Lare tiger sharks are nothing new off the Carolinas, according to state wildlife officials.

Massive Tiger Shark, 13-Feet-Long, Caught Off South Carolina Beach

A group of commercial anglers hooked a 13-foot-long tiger shark off the South Carolina coast over the weekend, reeling in the massive predator just a mile away from a popular swimming beach.

The shark, which weighed 800 pounds, according to the Post and Courier, was hooked within a mile of the Washout, a popular surfing spot located on Folly Beach. Joe Morris and Mike Huff of Seasonal Seafood, who caught the massive tiger shark on Saturday, noted that they also managed to land another shark, weighing 400 to 500 pounds, during the same excursion. On Monday, they reeled in an 11-foot-long shark, which weighed 700 pounds.

While the presence of tiger sharks off the South Carolina coastline is enough to give beachgoers pause, Huff noted that the animals are no surprise to local fishermen.

“There’s a bunch of them out there. We catch a couple every night,” he said.

The anglers were forced to gut the 800-pound-tiger shark before bringing it aboard, due to its sheer size, yet the shark is hardly an unusually sized specimen. According to the National Oceanic and Atmospheric Administration, tiger sharks can grow to be 18-feet-long and weigh more than 2,000 pounds, putting the largest of them in a range more commonly inhabited by great white sharks. Despite this fact, it still took five men to move the shark, which Huff described as “huge,” off the boat.

Beachgoers in the Carolinas are already on edge this summer after a record number of shark interactions. As the Inquisitr has previously reported, 11 different incidents have been recorded so far in both North and South Carolina, which usually report only one or two shark bites each year.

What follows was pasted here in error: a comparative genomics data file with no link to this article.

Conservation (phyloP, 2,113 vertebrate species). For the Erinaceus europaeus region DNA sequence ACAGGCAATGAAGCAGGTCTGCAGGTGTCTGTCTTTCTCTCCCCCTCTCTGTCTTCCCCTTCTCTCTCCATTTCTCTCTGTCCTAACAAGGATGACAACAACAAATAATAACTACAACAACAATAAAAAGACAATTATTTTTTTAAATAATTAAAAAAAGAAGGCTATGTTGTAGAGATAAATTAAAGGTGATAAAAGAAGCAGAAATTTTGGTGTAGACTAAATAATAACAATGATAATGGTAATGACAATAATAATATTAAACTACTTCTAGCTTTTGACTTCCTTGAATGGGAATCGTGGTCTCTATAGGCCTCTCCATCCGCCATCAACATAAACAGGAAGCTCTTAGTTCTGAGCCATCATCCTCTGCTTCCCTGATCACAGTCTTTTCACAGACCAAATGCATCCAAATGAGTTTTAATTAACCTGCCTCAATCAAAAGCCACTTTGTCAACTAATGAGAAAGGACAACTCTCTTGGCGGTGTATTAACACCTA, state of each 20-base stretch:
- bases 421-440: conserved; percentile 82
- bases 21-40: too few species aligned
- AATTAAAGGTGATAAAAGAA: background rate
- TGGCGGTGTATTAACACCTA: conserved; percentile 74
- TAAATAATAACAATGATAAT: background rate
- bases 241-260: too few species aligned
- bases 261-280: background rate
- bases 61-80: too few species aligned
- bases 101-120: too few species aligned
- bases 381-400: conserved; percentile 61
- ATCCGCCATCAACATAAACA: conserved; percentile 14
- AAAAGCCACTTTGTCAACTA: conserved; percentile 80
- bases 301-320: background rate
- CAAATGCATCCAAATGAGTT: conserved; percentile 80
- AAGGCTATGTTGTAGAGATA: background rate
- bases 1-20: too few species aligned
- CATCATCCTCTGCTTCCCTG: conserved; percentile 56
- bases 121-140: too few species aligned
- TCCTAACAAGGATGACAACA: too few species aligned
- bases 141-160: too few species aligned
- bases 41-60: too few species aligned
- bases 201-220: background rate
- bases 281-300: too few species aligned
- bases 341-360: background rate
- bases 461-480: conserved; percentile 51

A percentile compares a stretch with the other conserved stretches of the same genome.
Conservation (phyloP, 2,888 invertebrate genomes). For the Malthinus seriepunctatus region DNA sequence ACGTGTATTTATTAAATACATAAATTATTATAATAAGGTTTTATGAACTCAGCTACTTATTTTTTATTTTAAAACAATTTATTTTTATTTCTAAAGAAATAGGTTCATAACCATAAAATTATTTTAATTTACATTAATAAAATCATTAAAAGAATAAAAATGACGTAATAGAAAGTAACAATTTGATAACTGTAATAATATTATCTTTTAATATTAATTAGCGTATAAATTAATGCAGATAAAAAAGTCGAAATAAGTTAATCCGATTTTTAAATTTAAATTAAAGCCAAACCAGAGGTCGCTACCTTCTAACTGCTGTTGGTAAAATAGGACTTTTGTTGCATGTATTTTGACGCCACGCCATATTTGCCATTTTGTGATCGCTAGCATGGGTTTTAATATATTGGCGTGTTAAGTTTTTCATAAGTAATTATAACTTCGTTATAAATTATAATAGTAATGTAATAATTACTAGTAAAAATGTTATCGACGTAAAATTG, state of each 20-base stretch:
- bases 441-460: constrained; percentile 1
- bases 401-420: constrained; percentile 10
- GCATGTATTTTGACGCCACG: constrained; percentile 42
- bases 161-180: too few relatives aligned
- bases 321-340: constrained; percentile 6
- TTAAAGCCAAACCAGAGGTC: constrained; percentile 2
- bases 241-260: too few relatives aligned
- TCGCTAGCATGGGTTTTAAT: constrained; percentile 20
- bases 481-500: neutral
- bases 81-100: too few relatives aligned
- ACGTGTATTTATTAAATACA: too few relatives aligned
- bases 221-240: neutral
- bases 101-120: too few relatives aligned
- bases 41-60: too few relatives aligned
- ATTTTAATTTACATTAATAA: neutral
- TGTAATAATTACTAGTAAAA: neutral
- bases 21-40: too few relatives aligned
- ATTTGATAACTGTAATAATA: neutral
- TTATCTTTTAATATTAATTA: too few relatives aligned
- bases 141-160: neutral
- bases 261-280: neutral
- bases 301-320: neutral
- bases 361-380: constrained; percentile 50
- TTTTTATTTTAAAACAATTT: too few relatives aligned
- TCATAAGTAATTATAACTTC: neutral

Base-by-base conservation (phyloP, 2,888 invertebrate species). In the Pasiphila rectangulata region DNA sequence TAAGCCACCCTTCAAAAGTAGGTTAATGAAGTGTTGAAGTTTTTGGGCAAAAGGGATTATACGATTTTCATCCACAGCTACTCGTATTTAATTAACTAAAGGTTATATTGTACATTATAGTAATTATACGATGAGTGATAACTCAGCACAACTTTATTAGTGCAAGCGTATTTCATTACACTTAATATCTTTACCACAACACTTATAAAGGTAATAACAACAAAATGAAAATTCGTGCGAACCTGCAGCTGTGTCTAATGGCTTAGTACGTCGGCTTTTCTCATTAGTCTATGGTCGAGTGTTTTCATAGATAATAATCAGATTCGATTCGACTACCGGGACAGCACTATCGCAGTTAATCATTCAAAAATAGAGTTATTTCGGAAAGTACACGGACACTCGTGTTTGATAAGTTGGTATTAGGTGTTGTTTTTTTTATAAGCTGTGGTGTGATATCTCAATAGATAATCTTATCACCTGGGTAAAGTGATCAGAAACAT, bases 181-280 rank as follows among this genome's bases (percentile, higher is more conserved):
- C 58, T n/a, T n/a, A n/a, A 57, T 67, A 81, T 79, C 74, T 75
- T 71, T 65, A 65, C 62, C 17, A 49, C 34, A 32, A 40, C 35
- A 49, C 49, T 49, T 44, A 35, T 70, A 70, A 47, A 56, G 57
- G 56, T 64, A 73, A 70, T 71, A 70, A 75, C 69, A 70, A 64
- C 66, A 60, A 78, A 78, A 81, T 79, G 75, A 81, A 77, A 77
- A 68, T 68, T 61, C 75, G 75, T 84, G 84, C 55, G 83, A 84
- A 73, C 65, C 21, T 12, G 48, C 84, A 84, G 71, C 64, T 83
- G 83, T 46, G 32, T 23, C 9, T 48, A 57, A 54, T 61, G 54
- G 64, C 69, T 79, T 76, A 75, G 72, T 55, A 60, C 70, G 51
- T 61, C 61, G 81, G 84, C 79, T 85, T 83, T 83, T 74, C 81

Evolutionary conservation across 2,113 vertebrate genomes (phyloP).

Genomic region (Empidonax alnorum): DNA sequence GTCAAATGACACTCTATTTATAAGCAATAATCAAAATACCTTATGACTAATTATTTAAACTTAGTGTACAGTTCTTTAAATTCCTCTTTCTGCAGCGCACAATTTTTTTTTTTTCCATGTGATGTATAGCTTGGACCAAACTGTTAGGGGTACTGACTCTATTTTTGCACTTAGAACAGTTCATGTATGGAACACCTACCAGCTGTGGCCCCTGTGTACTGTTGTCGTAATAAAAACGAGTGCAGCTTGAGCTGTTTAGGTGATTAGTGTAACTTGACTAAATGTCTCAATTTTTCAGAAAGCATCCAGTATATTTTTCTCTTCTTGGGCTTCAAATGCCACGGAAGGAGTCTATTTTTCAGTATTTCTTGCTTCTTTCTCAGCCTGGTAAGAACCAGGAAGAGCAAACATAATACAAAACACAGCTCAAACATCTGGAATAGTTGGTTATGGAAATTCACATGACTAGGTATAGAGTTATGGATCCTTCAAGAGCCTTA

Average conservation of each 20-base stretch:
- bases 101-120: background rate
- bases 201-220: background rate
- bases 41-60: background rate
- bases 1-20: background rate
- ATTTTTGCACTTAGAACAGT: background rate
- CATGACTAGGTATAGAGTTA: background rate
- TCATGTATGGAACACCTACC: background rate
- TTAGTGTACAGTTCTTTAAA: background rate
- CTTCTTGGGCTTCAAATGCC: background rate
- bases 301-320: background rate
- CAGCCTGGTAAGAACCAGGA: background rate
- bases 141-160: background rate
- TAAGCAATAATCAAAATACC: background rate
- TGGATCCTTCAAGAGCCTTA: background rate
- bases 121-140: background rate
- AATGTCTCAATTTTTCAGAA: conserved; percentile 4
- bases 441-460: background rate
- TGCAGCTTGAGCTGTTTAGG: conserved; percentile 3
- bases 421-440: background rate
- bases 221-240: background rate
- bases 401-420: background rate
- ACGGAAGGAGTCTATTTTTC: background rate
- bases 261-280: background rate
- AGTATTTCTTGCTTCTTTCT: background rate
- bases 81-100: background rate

Earlier this year, another massive tiger shark was tagged by researchers off Hilton Head and tracked by the non-profit group Ocearch. As the State reports, the shark was named Chessie by the team that documented her. Marveling at her size, researchers also compared the shark’s head to that of a great white.

While beachgoers may be understandably nervous about the presence of large tiger sharks off the coast, Bryan Frazier, a S.C. Department of Natural Resources wildlife biologist who studies sharks, noted that the animals pose little threat to swimmers.

“Large tiger sharks are known to occur in South Carolina’s coastal waters, however they should be of little concern to beachgoers; humans aren’t on their menu. Tiger sharks are known to eat sea turtles, sea birds, sharks, rays and other fish species.”

According to Huff, the anglers sold their catch to seafood stores and wholesale outlets, including the massive tiger shark.

[Image via Fox Carolina]